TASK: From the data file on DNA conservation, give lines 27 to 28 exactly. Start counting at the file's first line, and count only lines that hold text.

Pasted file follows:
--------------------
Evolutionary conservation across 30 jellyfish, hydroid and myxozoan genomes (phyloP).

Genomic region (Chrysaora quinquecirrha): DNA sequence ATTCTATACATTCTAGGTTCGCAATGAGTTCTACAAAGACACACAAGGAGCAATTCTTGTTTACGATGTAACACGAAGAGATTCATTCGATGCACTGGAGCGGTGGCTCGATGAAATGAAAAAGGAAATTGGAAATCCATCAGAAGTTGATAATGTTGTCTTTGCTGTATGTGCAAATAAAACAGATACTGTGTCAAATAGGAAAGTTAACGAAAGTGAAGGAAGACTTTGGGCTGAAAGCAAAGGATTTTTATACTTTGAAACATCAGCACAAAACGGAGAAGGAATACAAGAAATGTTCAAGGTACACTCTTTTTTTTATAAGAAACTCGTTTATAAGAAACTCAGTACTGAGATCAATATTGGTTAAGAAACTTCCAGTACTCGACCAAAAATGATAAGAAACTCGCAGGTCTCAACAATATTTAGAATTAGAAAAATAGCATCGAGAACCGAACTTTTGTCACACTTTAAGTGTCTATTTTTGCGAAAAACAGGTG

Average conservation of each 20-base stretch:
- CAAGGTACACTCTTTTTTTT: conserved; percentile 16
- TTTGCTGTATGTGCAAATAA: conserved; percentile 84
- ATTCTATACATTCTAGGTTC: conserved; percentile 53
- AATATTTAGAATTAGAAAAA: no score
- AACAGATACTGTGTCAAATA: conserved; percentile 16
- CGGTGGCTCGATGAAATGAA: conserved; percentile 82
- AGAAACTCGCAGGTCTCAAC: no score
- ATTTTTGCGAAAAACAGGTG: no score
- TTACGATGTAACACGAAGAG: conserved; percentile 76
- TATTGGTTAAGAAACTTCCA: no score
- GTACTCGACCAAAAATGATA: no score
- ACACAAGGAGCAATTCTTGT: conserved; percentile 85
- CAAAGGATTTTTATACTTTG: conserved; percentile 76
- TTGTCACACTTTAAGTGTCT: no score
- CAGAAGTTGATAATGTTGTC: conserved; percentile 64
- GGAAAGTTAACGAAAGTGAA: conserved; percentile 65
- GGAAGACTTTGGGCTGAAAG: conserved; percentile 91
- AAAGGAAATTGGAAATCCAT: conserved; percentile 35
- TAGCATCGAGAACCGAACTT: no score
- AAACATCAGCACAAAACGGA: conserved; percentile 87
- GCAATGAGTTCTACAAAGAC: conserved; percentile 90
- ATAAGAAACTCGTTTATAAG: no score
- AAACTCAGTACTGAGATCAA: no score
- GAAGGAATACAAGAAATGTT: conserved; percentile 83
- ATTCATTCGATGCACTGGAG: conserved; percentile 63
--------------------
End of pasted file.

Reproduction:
- GAAGGAATACAAGAAATGTT: conserved; percentile 83
- ATTCATTCGATGCACTGGAG: conserved; percentile 63